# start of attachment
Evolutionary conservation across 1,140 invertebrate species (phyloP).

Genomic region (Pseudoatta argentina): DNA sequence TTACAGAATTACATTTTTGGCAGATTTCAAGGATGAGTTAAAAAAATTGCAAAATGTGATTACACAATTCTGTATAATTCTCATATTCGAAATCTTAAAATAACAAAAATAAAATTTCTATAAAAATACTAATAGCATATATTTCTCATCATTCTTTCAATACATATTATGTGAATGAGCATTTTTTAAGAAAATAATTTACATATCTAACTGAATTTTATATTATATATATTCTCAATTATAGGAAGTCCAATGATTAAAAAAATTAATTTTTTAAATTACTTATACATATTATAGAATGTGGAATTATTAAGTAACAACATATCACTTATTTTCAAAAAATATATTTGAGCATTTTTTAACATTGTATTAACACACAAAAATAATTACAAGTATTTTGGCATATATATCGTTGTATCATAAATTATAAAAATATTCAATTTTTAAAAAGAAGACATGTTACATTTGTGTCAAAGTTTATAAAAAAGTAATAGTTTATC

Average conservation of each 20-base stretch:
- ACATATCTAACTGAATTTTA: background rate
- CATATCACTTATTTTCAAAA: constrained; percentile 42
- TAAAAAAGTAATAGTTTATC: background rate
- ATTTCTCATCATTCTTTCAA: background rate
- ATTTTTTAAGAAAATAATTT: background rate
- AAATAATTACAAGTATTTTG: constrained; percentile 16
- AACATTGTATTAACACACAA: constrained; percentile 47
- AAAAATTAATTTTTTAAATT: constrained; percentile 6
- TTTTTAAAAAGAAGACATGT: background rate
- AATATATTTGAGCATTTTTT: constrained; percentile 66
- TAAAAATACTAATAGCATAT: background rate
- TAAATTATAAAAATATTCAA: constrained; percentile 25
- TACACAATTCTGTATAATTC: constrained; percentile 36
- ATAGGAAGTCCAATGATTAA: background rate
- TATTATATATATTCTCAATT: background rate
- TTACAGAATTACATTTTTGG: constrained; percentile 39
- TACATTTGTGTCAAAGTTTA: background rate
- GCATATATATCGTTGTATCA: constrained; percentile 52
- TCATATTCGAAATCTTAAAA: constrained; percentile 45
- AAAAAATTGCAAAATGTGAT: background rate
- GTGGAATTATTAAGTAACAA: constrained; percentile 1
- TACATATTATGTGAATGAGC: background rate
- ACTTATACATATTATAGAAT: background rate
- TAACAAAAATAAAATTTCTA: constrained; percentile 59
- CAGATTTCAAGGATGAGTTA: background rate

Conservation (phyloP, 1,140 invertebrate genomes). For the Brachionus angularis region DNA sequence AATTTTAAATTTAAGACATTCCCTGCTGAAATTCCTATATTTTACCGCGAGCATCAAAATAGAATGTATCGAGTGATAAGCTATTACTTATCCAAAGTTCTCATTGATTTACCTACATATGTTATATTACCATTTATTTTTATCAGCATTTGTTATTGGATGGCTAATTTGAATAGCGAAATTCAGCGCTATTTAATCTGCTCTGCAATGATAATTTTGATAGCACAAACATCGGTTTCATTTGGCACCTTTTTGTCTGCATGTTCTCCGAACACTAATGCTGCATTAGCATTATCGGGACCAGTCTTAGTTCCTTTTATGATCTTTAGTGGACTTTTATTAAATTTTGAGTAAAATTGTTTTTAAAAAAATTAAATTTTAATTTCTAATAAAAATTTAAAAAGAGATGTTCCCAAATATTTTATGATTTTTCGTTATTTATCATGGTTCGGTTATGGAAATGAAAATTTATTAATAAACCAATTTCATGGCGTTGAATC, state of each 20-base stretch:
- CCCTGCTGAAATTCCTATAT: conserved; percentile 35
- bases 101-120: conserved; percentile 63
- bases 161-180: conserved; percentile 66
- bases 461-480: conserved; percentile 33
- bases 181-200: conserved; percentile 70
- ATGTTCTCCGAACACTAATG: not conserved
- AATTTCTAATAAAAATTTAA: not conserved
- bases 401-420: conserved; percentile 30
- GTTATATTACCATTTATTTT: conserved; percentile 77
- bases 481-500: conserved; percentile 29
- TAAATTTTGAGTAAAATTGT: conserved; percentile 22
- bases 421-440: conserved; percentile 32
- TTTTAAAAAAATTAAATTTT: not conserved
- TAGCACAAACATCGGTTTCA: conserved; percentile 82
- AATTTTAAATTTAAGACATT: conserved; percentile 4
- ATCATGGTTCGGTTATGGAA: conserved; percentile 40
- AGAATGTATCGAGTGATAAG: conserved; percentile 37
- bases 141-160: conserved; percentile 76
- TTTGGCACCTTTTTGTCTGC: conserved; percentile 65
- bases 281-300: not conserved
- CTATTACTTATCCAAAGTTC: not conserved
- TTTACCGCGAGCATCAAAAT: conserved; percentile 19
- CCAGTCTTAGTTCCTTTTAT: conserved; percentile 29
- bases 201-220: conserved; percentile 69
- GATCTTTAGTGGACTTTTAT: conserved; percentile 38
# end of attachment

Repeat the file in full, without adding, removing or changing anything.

Evolutionary conservation across 1,140 invertebrate species (phyloP).

Genomic region (Pseudoatta argentina): DNA sequence TTACAGAATTACATTTTTGGCAGATTTCAAGGATGAGTTAAAAAAATTGCAAAATGTGATTACACAATTCTGTATAATTCTCATATTCGAAATCTTAAAATAACAAAAATAAAATTTCTATAAAAATACTAATAGCATATATTTCTCATCATTCTTTCAATACATATTATGTGAATGAGCATTTTTTAAGAAAATAATTTACATATCTAACTGAATTTTATATTATATATATTCTCAATTATAGGAAGTCCAATGATTAAAAAAATTAATTTTTTAAATTACTTATACATATTATAGAATGTGGAATTATTAAGTAACAACATATCACTTATTTTCAAAAAATATATTTGAGCATTTTTTAACATTGTATTAACACACAAAAATAATTACAAGTATTTTGGCATATATATCGTTGTATCATAAATTATAAAAATATTCAATTTTTAAAAAGAAGACATGTTACATTTGTGTCAAAGTTTATAAAAAAGTAATAGTTTATC

Average conservation of each 20-base stretch:
- ACATATCTAACTGAATTTTA: background rate
- CATATCACTTATTTTCAAAA: constrained; percentile 42
- TAAAAAAGTAATAGTTTATC: background rate
- ATTTCTCATCATTCTTTCAA: background rate
- ATTTTTTAAGAAAATAATTT: background rate
- AAATAATTACAAGTATTTTG: constrained; percentile 16
- AACATTGTATTAACACACAA: constrained; percentile 47
- AAAAATTAATTTTTTAAATT: constrained; percentile 6
- TTTTTAAAAAGAAGACATGT: background rate
- AATATATTTGAGCATTTTTT: constrained; percentile 66
- TAAAAATACTAATAGCATAT: background rate
- TAAATTATAAAAATATTCAA: constrained; percentile 25
- TACACAATTCTGTATAATTC: constrained; percentile 36
- ATAGGAAGTCCAATGATTAA: background rate
- TATTATATATATTCTCAATT: background rate
- TTACAGAATTACATTTTTGG: constrained; percentile 39
- TACATTTGTGTCAAAGTTTA: background rate
- GCATATATATCGTTGTATCA: constrained; percentile 52
- TCATATTCGAAATCTTAAAA: constrained; percentile 45
- AAAAAATTGCAAAATGTGAT: background rate
- GTGGAATTATTAAGTAACAA: constrained; percentile 1
- TACATATTATGTGAATGAGC: background rate
- ACTTATACATATTATAGAAT: background rate
- TAACAAAAATAAAATTTCTA: constrained; percentile 59
- CAGATTTCAAGGATGAGTTA: background rate

Conservation (phyloP, 1,140 invertebrate genomes). For the Brachionus angularis region DNA sequence AATTTTAAATTTAAGACATTCCCTGCTGAAATTCCTATATTTTACCGCGAGCATCAAAATAGAATGTATCGAGTGATAAGCTATTACTTATCCAAAGTTCTCATTGATTTACCTACATATGTTATATTACCATTTATTTTTATCAGCATTTGTTATTGGATGGCTAATTTGAATAGCGAAATTCAGCGCTATTTAATCTGCTCTGCAATGATAATTTTGATAGCACAAACATCGGTTTCATTTGGCACCTTTTTGTCTGCATGTTCTCCGAACACTAATGCTGCATTAGCATTATCGGGACCAGTCTTAGTTCCTTTTATGATCTTTAGTGGACTTTTATTAAATTTTGAGTAAAATTGTTTTTAAAAAAATTAAATTTTAATTTCTAATAAAAATTTAAAAAGAGATGTTCCCAAATATTTTATGATTTTTCGTTATTTATCATGGTTCGGTTATGGAAATGAAAATTTATTAATAAACCAATTTCATGGCGTTGAATC, state of each 20-base stretch:
- CCCTGCTGAAATTCCTATAT: conserved; percentile 35
- bases 101-120: conserved; percentile 63
- bases 161-180: conserved; percentile 66
- bases 461-480: conserved; percentile 33
- bases 181-200: conserved; percentile 70
- ATGTTCTCCGAACACTAATG: not conserved
- AATTTCTAATAAAAATTTAA: not conserved
- bases 401-420: conserved; percentile 30
- GTTATATTACCATTTATTTT: conserved; percentile 77
- bases 481-500: conserved; percentile 29
- TAAATTTTGAGTAAAATTGT: conserved; percentile 22
- bases 421-440: conserved; percentile 32
- TTTTAAAAAAATTAAATTTT: not conserved
- TAGCACAAACATCGGTTTCA: conserved; percentile 82
- AATTTTAAATTTAAGACATT: conserved; percentile 4
- ATCATGGTTCGGTTATGGAA: conserved; percentile 40
- AGAATGTATCGAGTGATAAG: conserved; percentile 37
- bases 141-160: conserved; percentile 76
- TTTGGCACCTTTTTGTCTGC: conserved; percentile 65
- bases 281-300: not conserved
- CTATTACTTATCCAAAGTTC: not conserved
- TTTACCGCGAGCATCAAAAT: conserved; percentile 19
- CCAGTCTTAGTTCCTTTTAT: conserved; percentile 29
- bases 201-220: conserved; percentile 69
- GATCTTTAGTGGACTTTTAT: conserved; percentile 38